Jamaica’s historical low unemployment

The unemployment rate fell to its lowest level on record, with January 2019 unemployed falling 1.6 percentage points from 9.6 percent in January 2018 and ending at was 8 percent for the first month of 2019.
The fall in the unemployed number arose from an increase in the Employed Labour Force for January 2019 of 1,232,700, some 28,600 or 2.4 percent more than in January 2018. The largest increase in employment was in the occupation group ‘Clerks’ 12,800 or 15.8 percent, which moved to 94,000 in January 2019. Of the increase in employment in this group, females accounted for 8,300 persons.
Female employment was 3.5 percent more and males 1.4 percent than in the 2018 period, Statin data shows. The increase in employment for females was more than twice that of males. The number of employed males increased by 9,500 to 673,500 and employed females by 19,100 to 559,200.
More females were employed in the occupation groups ‘Professionals, Senior Officials and Technicians’ and ‘Clerks’. There was also an increase in the number of females employed in the industry groups ‘Hotels & Restaurants Services’ and ‘Real Estate, Renting and Business Activities’.

Jamaica’s inflation up 0.8% in March

Inflation in Jamaica rose 0.8 percent in March and brings the year to 0.7 percent date data released by the Statistical Institute of Jamaica (STATIN) shows and the fiscal year inflation to 3.4 percent.
According to Statin, the movement was mainly attributable to a fall of 0.9 percent in the index for the heaviest weighted division Food and Non-Alcoholic Beverages and a 1.5 percent rise in the Housing, Water, Electricity, Gas and Other Fuels division at resulted from a 2.7 percent increase in the group ‘Electricity, Gas and Other Fuels’. Also contributing to March’s inflation rate was an increase of 1.1 percent in the index for the ‘Transport’ division. This was mainly attributable to the rise in petrol prices.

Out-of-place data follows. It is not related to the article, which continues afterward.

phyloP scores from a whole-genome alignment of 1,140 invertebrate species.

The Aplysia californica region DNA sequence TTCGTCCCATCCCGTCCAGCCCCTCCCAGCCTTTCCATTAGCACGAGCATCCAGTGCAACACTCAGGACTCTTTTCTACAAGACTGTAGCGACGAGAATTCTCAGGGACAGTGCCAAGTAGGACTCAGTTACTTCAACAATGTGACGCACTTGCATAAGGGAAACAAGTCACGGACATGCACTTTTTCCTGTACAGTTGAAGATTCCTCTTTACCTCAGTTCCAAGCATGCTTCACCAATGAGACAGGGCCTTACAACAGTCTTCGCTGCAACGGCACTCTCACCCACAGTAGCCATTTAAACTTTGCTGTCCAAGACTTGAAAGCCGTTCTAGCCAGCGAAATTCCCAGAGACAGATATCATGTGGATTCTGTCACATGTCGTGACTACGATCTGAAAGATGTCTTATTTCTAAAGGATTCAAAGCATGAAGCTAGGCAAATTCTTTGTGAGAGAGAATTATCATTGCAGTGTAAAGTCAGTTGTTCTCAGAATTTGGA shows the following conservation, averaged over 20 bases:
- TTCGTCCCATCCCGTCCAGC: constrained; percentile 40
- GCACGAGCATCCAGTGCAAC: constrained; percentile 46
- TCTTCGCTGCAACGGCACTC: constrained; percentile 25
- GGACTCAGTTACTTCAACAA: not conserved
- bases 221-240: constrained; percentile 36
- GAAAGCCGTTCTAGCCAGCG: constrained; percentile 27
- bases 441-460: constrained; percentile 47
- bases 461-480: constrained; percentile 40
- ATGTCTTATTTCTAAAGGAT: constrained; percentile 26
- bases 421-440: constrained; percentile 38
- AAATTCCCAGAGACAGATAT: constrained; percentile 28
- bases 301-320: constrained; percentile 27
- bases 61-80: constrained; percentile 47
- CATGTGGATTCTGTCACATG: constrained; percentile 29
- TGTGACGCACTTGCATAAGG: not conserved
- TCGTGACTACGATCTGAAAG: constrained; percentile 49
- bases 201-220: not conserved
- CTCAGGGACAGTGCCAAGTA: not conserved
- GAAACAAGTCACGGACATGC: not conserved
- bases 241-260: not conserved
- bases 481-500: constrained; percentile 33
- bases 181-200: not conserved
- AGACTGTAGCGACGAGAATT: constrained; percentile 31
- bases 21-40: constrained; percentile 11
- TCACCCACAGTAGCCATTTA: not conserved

How the east was won?

Annmarie Vaz winner of the East Portland seat.

Anne Marie Vaz increased her party’s support by a stunning 58 percent, over the JLP’s haul in the 2016 General Election to win the East Portland by-election on Thursday with just 11 votes less than 10,000.
At the same time, Damion Crawford only pulled out 5 percent more votes than was polled for the PNP, in 2016. The story gets increasing bad for the PNP and it is not just in this election. The writing was on the wall for years but poor candidature, by the JLP lent the view to many onlookers, that East Portland was safe PNP territory. The 2007, results with the PNP winning by less than 800 votes, should have sent a clear warning to them that things were changing rapidly.
In this latest election, the number of new voters on the list, grew by 5.6 percent, but Crawford’s increase of 4.8 percent was less than the rise in registered voters. Looked at differently, he picked up just 354 votes more than in the 2011 elections or only 3.8 percent more. On a net basis, he garnered only approximately 25 percent of new voters, while Vaz got 75 percent. This is consistent with a pattern seen island wide since 1993 and is one that is not likely to change, anytime soon.
The Labour party was able to get out their 8,000 voters of 2011 and add 24 percent more voters to it, in addition to commandeering the vast majority of new voters, the vote tally at the end of the preliminary count suggests.